Fig. 1. Learning Theories. Click on this and you can grab the original in a variety of sizes from the Picasa Web Album where it resides. (Created using SimpleMinds APP)
In an effort to impose some logic these are now grouped and various links also made. The reality might be take a large bowl of water then drip into these 12 coloured inks. The reality of how we learn is complex and will only be made the more so with fMRI imaging and advances in neuroscience.
My favourite Learning Theory here is one that Knud Illeris (2009) came up with – not learning at all, resistance too or defence learning. You just block it. That’s how I did 9 years of Latin and can decline how to love a table – I have no idea anymore what ‘ramabottom’ or some such means either. Ditto French as taught before secondary school and Chemistry – right or wrong, tick and box in a multiple choice each week. Still, for someone who couldn’t give a fig for either this approach got me through on a C grade. For French the ‘holistic’ approach worked a treat – French exchange, then back to hitch through France with some French guys who didn’t have a word of English, then got a job out there. Chemistry worked best with my Chemistry 7 set.
Activity Theory and Communities of Practice are surely in meltdown with the connectivity of Web 2.0?
The nodes and silos are too easily circumvented by each of us going directly to the source. ‘Community of Ideas’ works best for me.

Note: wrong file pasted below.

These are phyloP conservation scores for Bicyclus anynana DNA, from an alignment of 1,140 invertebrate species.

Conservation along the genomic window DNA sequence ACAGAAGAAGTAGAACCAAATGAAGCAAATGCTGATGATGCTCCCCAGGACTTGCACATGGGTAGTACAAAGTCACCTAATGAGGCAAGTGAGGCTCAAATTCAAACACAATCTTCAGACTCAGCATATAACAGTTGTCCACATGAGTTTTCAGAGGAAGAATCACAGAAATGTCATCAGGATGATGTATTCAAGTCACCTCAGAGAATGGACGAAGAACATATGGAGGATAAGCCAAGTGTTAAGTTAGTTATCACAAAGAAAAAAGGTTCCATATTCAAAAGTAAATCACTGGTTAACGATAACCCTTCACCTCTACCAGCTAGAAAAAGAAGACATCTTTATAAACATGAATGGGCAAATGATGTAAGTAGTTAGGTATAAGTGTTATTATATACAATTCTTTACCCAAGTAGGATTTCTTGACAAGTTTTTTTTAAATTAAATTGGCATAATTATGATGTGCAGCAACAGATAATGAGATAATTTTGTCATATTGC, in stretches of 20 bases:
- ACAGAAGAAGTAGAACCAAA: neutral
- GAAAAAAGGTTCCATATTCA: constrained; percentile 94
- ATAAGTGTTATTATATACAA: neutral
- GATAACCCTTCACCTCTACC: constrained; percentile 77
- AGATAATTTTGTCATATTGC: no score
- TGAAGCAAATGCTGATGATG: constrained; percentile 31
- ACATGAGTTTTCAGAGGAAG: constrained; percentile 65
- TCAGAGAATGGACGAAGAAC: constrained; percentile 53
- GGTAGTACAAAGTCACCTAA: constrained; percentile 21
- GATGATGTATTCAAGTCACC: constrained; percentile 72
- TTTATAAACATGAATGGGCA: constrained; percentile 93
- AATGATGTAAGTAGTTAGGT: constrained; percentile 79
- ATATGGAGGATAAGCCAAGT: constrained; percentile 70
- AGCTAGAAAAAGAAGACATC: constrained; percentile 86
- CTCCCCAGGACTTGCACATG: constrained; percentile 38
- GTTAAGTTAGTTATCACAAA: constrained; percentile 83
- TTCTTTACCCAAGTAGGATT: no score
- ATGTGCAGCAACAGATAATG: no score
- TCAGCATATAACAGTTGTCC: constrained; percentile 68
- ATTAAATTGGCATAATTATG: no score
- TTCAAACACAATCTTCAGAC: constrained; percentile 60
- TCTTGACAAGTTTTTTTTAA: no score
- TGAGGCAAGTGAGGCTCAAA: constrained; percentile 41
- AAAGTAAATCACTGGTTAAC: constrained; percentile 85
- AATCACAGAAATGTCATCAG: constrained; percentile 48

1) Neurophysiological – stimulus response, optmization of memory processes: Sylvester, 1995; Edelman, 1994; Jarvis, 1987.
2) Holistic – Illeris, 2009.
3) Behaviorist – Stimulus response pairs, Skinner, 1974.
4) Cognitive – Communication, how the brain receives, internalises and recalls information, problem solving, explanation, recombination, contrast, building upon information structures, focus on internal cognitive structures, models, methods and schemas, information processing, inferences.; Wenger, 1987; Hutchins, 1993; Anderson, 1983; Piaget, 1952.
5) Constructivist – Learners build their own mental structures, design orientated, assimilative learning (Illeris, 2009); task-orientated, cohort/collaborative group. Leonard, 2010): Vygotsky, 1934; Piaget, 1954; Bruner, 1993; Papert, 1980.
6) Transformative Learning – significant (Roger, 1951, 59); Transformative (Mezirow, 1994); Expansive (Engestrom, 1987); Transitional (Alheit, 1994).
7) Social – Socialization, a psychological perspective, imitation of norms, acquisition of membership, interpersonal relations (Bandura, 1977)
8) Communities of Practice – The focus is on participation and the role this plays to attract and retain new ‘members’; knowledge transfer is closely tied to the social situation where the knowledge is learned, (Learnard, 2010); shared, social and almost unintentional; legitimate peripheral participation (Lave, ); taking part in the practices of the community. A framework that considers learning in social terms. Lave & Wenger, 1991.
9) Communities of Interest –
10) Accommodative Learning – Illeris, 2007.
11) Activity Theories – Learners bridge the knowledge gap via the zone of proximal development, Wertsch, 1984. Historically constructed activities as entities. Thinking, reasoning and learning is a socially and culturally mediated phenomenon. Learnard, 2010. Engestrom, 1987; Vygotsky, 1934; Wertsch, 1984.
12) Organizational – How people in an organisation learn and how organisations learn. Organizational systems, structures and politics. Brown and Dugiod, 1995. Noaka and Takeuchi, 1991.
13) Resistance to/defence learning – Illeris, 2007